The John Rylands University Library was established in 2004 upon the formation of the new University of Manchester. The JRUL's outstanding Special Collections of rare books, manuscripts and archives, derive principally from the formerly independent John Rylands Library and the Manchester University Library. The vast majority of these research resources are normally held in the Deansgate building of the former John Rylands Library, located in Manchester's city-centre. In 2012 the Library was renamed the University of Manchester Library and the John Rylands Library, Deansgate - holds the Special Collections which contain some of the most significant books and manuscripts ever produced. The library first acquired archive collections in the 1920s when local landed families were invited to donate or deposit their papers. In addition to collections of family documents and private papers, the library now holds the archives of numerous companies, business associations, trade unions, charities, social organizations and religious institutions and is continually adding to its wealth of archives relating to recent and contemporary literature. The decline in the Lancashire cotton industry dramatically reduced the value of the investments left by Mrs Rylands. A long period of financial struggle led to the merger in 1972 of the John Rylands Library with The Manchester University Library. The Special Collections of the former University Library were transferred to Deansgate, among them the extensive Christie Library. The University Library also contained an important collection of early medical books and the archive of the Manchester Guardian. The Library first acquired archive collections in the 1920s when local landed families were invited to donate or deposit their papers. In addition to family muniment collections, the Library now holds the archives of numerous companies, business associations, trade unions, charities, social organizations and religious institutions. The Methodist Church and other Nonconformist denominations are particularly well represented. The archives of Manchester University and the papers of individual scientists and academics are another important element in the Library's holdings, while the large archive of the Manchester Guardian newspaper is a key resource for a wide range of research interests. In another area, the Library is continually adding to its wealth of 20th-century literary and dramatic archives. Currently 135 collections are available on the Hub. Eventually it is hoped to mount over 200 collections.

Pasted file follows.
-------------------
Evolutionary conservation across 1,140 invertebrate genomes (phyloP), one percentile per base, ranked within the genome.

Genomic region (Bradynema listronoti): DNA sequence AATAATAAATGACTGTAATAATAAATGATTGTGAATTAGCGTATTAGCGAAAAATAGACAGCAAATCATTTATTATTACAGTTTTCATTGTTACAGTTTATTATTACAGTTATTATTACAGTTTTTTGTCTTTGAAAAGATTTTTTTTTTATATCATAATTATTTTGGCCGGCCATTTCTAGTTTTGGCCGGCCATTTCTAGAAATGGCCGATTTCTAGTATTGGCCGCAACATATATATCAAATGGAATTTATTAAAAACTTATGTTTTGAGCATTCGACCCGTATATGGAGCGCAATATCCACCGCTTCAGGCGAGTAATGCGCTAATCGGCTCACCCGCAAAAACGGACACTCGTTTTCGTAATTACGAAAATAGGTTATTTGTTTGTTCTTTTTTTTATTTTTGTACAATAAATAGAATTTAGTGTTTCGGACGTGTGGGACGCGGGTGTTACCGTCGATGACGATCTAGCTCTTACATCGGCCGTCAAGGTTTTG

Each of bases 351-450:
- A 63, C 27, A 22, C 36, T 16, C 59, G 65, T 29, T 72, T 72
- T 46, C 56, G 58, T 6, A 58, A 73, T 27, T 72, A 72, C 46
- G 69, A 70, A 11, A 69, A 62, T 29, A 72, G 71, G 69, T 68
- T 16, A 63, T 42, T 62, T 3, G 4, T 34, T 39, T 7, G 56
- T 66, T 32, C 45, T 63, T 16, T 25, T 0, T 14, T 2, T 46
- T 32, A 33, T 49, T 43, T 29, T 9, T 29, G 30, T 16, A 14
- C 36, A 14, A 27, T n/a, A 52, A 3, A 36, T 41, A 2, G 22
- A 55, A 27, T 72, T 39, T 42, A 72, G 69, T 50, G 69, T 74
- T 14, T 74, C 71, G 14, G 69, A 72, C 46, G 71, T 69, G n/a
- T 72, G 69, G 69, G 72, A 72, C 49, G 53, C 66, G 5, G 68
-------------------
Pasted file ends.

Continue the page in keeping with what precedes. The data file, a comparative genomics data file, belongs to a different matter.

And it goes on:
Geographical and cultural context
Mandates/Sources of authority
Records management and collecting policies
The University of Manchester Library continues to collect books, manuscripts and archives. The most significant additions since 1972 have been the deposit of the Methodist Archives and the creation of the Modern Literary Archives. The establishment of The University of Manchester in 2004 has brought Special Collections from the Joule Library, formerly part of UMIST, into the library.
The John Rylands Library also pioneered the wider provision of access to rare books and manuscripts through exhibitions, lectures and visits. The Bulletin of the John Rylands Library was established in 1903 and continues to publish scholarly articles concerning the collections and related subjects. Efforts to make the Library more accessible have culminated in the recent Unlocking the Rylands project. Holdings of individual manuscript items now cover more than fifty languages, including all major European and Middle Eastern languages and numerous Far Eastern ones. They span more than five millennia and are written on virtually every medium ever employed, including clay, papyrus, parchment, vellum, linen, palm leaves, copper, ivory, felt, bark and bamboo.
Finding aids, guides and publications
Monday: 12noon to 5pm Tuesday: 10am to 5pm Wednesday: 10am to 5pm Thursday: 10am to 5pm Friday: 10am to 5pm Saturday: 10am to 5pm Sunday: 12noon to 5pm